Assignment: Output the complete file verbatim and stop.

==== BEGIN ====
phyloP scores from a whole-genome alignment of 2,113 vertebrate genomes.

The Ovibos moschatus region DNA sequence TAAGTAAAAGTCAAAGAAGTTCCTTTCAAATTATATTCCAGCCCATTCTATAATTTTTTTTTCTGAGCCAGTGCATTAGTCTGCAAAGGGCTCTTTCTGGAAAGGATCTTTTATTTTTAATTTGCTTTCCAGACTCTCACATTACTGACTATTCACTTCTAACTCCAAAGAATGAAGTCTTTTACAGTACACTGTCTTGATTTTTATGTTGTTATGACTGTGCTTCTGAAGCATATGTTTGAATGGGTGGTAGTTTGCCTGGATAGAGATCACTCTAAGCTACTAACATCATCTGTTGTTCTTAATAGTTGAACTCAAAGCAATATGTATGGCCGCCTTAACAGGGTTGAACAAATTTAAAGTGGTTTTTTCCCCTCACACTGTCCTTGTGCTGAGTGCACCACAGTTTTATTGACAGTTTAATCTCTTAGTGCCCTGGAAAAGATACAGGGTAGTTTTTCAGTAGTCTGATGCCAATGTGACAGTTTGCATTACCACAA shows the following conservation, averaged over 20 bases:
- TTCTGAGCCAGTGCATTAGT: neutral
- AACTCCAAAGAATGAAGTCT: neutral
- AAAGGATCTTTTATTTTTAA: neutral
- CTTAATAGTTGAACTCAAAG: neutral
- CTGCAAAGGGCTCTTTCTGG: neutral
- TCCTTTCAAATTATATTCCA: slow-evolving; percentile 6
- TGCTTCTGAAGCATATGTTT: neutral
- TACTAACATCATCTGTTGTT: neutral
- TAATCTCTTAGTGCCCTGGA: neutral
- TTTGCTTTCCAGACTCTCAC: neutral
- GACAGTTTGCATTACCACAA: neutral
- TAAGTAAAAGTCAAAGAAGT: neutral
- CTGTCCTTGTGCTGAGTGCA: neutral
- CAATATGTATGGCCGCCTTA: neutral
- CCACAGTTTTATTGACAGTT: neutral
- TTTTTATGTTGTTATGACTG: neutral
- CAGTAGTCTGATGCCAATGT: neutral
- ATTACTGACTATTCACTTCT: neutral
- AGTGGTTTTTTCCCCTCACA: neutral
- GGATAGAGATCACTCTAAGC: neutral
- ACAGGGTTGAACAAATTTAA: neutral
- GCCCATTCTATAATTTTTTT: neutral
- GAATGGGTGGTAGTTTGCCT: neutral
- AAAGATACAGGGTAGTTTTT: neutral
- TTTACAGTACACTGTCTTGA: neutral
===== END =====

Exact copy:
phyloP scores from a whole-genome alignment of 2,113 vertebrate genomes.

The Ovibos moschatus region DNA sequence TAAGTAAAAGTCAAAGAAGTTCCTTTCAAATTATATTCCAGCCCATTCTATAATTTTTTTTTCTGAGCCAGTGCATTAGTCTGCAAAGGGCTCTTTCTGGAAAGGATCTTTTATTTTTAATTTGCTTTCCAGACTCTCACATTACTGACTATTCACTTCTAACTCCAAAGAATGAAGTCTTTTACAGTACACTGTCTTGATTTTTATGTTGTTATGACTGTGCTTCTGAAGCATATGTTTGAATGGGTGGTAGTTTGCCTGGATAGAGATCACTCTAAGCTACTAACATCATCTGTTGTTCTTAATAGTTGAACTCAAAGCAATATGTATGGCCGCCTTAACAGGGTTGAACAAATTTAAAGTGGTTTTTTCCCCTCACACTGTCCTTGTGCTGAGTGCACCACAGTTTTATTGACAGTTTAATCTCTTAGTGCCCTGGAAAAGATACAGGGTAGTTTTTCAGTAGTCTGATGCCAATGTGACAGTTTGCATTACCACAA shows the following conservation, averaged over 20 bases:
- TTCTGAGCCAGTGCATTAGT: neutral
- AACTCCAAAGAATGAAGTCT: neutral
- AAAGGATCTTTTATTTTTAA: neutral
- CTTAATAGTTGAACTCAAAG: neutral
- CTGCAAAGGGCTCTTTCTGG: neutral
- TCCTTTCAAATTATATTCCA: slow-evolving; percentile 6
- TGCTTCTGAAGCATATGTTT: neutral
- TACTAACATCATCTGTTGTT: neutral
- TAATCTCTTAGTGCCCTGGA: neutral
- TTTGCTTTCCAGACTCTCAC: neutral
- GACAGTTTGCATTACCACAA: neutral
- TAAGTAAAAGTCAAAGAAGT: neutral
- CTGTCCTTGTGCTGAGTGCA: neutral
- CAATATGTATGGCCGCCTTA: neutral
- CCACAGTTTTATTGACAGTT: neutral
- TTTTTATGTTGTTATGACTG: neutral
- CAGTAGTCTGATGCCAATGT: neutral
- ATTACTGACTATTCACTTCT: neutral
- AGTGGTTTTTTCCCCTCACA: neutral
- GGATAGAGATCACTCTAAGC: neutral
- ACAGGGTTGAACAAATTTAA: neutral
- GCCCATTCTATAATTTTTTT: neutral
- GAATGGGTGGTAGTTTGCCT: neutral
- AAAGATACAGGGTAGTTTTT: neutral
- TTTACAGTACACTGTCTTGA: neutral